Underlying Medical Conditions

  • Seizure disorder
  • Bipolar disorder
  • Heart Condition
  • Liver Disease 
  • Kidney Disease 

What does research suggest?

Research suggests that Fluvoxamine is generally well tolerated and side effects are typically mild and transient. A study published in the journal ‘JAMA Psychiatry’ found that Fluvoxamine was associated with a lower risk of serious adverse events compared to other antidepressants, such as Sertraline and Citalopram (5). The study also found that Fluvoxamine was less likely to cause discontinuation due to side effects.

Another study, published in the journal ‘PLoS One’ found that Fluvoxamine was effective in reducing symptoms of OCD without causing significant side effects. Overall, research suggests that Fluvoxamine is a safe and effective treatment for a variety of mental health conditions.

In my opinion, Fluvoxamine side effects can often diminish or resolve as your body adjusts to the medication, it’s important to discuss any concerns with your healthcare provider. Fluvoxamine is generally a well-tolerated antidepressant with a favourable safety profile.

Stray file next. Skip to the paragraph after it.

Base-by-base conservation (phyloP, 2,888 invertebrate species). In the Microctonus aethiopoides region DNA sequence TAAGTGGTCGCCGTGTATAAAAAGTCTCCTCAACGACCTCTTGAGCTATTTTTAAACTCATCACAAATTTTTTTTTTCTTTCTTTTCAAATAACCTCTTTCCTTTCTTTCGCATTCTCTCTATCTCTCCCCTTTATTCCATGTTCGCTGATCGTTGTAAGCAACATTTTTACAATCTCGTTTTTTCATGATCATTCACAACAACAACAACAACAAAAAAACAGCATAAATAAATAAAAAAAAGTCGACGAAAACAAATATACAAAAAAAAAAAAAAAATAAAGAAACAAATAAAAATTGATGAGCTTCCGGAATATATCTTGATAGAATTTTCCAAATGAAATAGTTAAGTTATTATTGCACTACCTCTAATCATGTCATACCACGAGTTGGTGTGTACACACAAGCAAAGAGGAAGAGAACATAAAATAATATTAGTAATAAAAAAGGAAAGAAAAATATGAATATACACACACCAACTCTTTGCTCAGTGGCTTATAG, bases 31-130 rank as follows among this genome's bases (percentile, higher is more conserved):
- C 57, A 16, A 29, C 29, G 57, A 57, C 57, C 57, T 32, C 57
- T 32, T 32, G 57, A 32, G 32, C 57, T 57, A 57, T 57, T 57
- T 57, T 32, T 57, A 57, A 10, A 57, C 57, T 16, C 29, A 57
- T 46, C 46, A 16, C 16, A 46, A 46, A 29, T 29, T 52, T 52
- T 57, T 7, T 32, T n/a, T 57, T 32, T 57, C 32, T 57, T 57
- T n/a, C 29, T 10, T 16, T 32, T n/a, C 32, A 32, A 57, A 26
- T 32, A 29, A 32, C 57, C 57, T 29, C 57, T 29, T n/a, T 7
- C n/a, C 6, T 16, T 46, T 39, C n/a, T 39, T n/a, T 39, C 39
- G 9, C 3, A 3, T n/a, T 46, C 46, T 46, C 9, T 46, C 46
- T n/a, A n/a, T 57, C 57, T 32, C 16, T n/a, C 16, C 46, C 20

Was this helpful?

Thanks for your feedback!



Omori IM, Watanabe N, Nakagawa A, Akechi T, Cipriani A, Barbui C, McGuire H, Churchill R, Furukawa TA. Efficacy, tolerability and side-effect profile of fluvoxamine for major depression: meta-analysis. Journal of Psychopharmacology. 2009 Jul;23(5):539-50.Available from:


Galal AA, Alam RT, Abd El‐Aziz RM. Adverse effects of long‐term administration of fluvoxamine on haematology, blood biochemistry and fertility in male albino rats: a possible effect of cessation. Andrologia. 2016 Nov;48(9):1002-10. Available form:


McDougle CJ, Goodman WK, Leckman JF, Lee NC, Heninger GR, Price LH. Haloperidol addition in fluvoxamine-refractory obsessive-compulsive disorder: a double-blind, placebo-controlled study in patients with and without tics. Archives of general psychiatry. 1994 Apr 1;51(4):302-8.Available from:

Find a supportive therapist who can help with Depression.

Discover the convenience of BetterHelp, an online therapy platform connecting you with licensed and accredited therapists specialized in addressing issues such as depression, anxiety, relationships, and more. Complete the assessment and find your ideal therapist within just 48 hours.


AskYourPharm is user-supported. We may earn a commission if you sign up for BetterHelp’s services after clicking through from this site